The Office of the Comptroller of the Currency, which failed to control the reckless mortgage lending that helped cause the financial crisis, is widely regarded as a pushover among federal regulators. But the agency showed some welcome muscle and concern for consumer protection during a House hearing this week when it vigorously opposed a bill that would accelerate the growth of payday-style lenders who peddle predatory loans that can carry interest rates of 400 percent or more.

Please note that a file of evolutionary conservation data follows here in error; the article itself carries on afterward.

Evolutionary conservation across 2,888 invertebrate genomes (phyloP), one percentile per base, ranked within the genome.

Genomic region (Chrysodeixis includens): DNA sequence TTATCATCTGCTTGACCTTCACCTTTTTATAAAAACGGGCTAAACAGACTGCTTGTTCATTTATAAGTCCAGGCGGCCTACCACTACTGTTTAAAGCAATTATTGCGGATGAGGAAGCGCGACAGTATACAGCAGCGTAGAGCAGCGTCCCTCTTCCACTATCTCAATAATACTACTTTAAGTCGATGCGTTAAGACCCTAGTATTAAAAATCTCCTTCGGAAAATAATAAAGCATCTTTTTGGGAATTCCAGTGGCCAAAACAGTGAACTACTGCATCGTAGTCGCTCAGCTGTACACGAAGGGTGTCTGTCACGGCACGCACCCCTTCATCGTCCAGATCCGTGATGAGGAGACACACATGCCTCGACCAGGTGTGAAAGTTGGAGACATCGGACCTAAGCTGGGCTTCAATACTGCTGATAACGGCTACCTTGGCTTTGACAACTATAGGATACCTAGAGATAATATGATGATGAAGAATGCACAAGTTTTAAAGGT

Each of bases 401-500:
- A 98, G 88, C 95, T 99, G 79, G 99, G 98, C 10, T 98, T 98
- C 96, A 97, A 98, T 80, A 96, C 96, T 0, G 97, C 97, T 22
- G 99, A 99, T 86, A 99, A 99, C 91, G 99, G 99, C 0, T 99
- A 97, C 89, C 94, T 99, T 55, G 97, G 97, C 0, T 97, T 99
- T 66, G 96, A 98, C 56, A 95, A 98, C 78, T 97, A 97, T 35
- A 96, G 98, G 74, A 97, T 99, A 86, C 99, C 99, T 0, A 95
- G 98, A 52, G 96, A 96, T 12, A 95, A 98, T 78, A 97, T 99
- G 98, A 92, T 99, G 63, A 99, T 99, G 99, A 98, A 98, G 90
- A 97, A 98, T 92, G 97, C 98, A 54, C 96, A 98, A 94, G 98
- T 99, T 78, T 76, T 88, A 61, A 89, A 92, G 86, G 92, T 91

According to a new study by the Pew Charitable Trusts, many states have either disallowed payday lending or set price caps so low that the lenders go elsewhere. Under the bill in the House, however, the comptroller’s office would issue charters to the lenders, overriding state laws that now regulate the terms of a loan. Worse still, the bill is disingenuously cast as a compassionate measure that would help the very poor and “unbanked” citizens who would be most hurt by it.
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